• Chiefs choose to ignore the practice because they regard FGM as a women's affair.
• The medics are paid between Sh500 and Sh5,000 for the cut.
Parents in Kisii are using the pretext of ear-piercing to have their young girls undergo outlawed female genital mutilation.
Speaking during a live Facebook session on the End FGM show, Young Women Democrats director Esnahs Nyaramba said mothers take children as young as three months for circumcision.
"When they come home, the girl will be taking antibiotics and the father of the child may think it is for the ear but it is meant for the healing process of the exercise [FGM]," she said.
Nyaramba said other parents are changing trends and cutting deals with medical professionals to perform the cut in April and August instead of December. The medics are paid between Sh500 and Sh5,000 for the cut.
"Our people who are learned bring their kids home during the holidays and in the process have a deal with medical personnel who will come at night, cut the girl, then disappear. So you can imagine girls coming in April, undergoing the cut, then going back to school," she said.
Joel Onderi, programme coordinator advocacy at International Solidarity Foundation, said the practices have moved from cultural norms to attitudes and mindsets.
"For example, they have a narrative that if they do not spill a bit of blood from the girls, they will be sexually mischievous and will reflect negatively on the family, basically they are trying to lower the sexual urge for the girls," he said.
According to the Kenya Health Demographic Survey 2014, Kenya has a prevalence rate of 21 per cent with seven out of 10 girls and eight out of 10 women are cut by a traditional circumciser.
Kisii county has a prevalence rate of 84.4 per cent, which is the third-highest in the country.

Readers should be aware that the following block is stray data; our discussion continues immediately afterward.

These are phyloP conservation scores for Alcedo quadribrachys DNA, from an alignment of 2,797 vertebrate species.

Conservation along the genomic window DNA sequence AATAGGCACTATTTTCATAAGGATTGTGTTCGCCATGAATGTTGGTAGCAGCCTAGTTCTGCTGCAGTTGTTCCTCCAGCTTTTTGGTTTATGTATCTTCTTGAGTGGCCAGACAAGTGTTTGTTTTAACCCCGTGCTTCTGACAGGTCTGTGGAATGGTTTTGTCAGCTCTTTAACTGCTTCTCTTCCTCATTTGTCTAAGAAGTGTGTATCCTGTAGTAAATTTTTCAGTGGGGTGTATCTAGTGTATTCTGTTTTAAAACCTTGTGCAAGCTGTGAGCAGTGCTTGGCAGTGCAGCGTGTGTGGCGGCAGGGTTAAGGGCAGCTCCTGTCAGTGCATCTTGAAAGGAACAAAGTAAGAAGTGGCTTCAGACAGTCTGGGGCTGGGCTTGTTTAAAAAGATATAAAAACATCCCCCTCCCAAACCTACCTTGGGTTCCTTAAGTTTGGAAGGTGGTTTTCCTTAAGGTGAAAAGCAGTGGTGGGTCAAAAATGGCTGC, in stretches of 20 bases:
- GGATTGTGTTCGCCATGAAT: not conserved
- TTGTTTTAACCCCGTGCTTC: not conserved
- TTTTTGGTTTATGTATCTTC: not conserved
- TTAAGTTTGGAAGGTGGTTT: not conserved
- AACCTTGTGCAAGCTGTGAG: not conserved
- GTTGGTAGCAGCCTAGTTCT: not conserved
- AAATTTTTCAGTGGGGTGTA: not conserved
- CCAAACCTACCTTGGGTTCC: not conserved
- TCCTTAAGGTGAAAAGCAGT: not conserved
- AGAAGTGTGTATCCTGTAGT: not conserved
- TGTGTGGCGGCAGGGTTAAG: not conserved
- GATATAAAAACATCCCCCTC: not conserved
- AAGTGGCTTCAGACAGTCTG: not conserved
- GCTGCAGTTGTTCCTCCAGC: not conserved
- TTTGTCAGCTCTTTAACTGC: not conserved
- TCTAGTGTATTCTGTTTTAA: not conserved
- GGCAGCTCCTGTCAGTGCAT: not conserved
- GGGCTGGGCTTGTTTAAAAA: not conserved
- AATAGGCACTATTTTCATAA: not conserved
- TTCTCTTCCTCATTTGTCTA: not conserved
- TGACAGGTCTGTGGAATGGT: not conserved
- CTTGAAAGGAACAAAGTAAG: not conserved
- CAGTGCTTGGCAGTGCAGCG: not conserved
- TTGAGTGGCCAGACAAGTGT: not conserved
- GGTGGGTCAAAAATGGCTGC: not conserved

Stella Achoki, director Centre For Community Mobilization and Empowerment, said they are working with the local administration to fight the practice.
"But there are some who do not support the process because FGM is done by their mothers, aunts and relatives in the villages. So even if the chief knows who has done it, they cannot arrest them because they are family members or people known to them," she said.
She added the FGM law at the county level has not been enacted, making it difficult for chiefs to prosecute those found guilty.
"People are also reluctant to provide evidence because this is a practice that is acceptable to the community, people view it as something they have grown up with and the old women who underwent the cut do not agree that there are health implications. So they do not relate to the effects of FGM," she said.
Despite the prohibition of FGM in 2011, some chiefs ignore it because they regard the practice as a women's affair, Achoki added.
The law not only bans the practice in Kenya but also prohibits cross-border FGM and bars medical caregivers from carrying out the practice.
Besides, the law holds that consent cannot be cited as an excuse for conducting FGM.
Nyaramba called for the setting up of safe houses where the girls can go and seek shelter when rescued from the harmful act.
Achoki said the Covid-19 situation has limited the reach to the community because not all of them can be reached via technology.
"We are reaching them through local radio stations where we talk and share, sometimes we have Facebook live sessions for the youth or use volunteers to send text messages and get feedback to see what is happening," she said.
Edited by A.N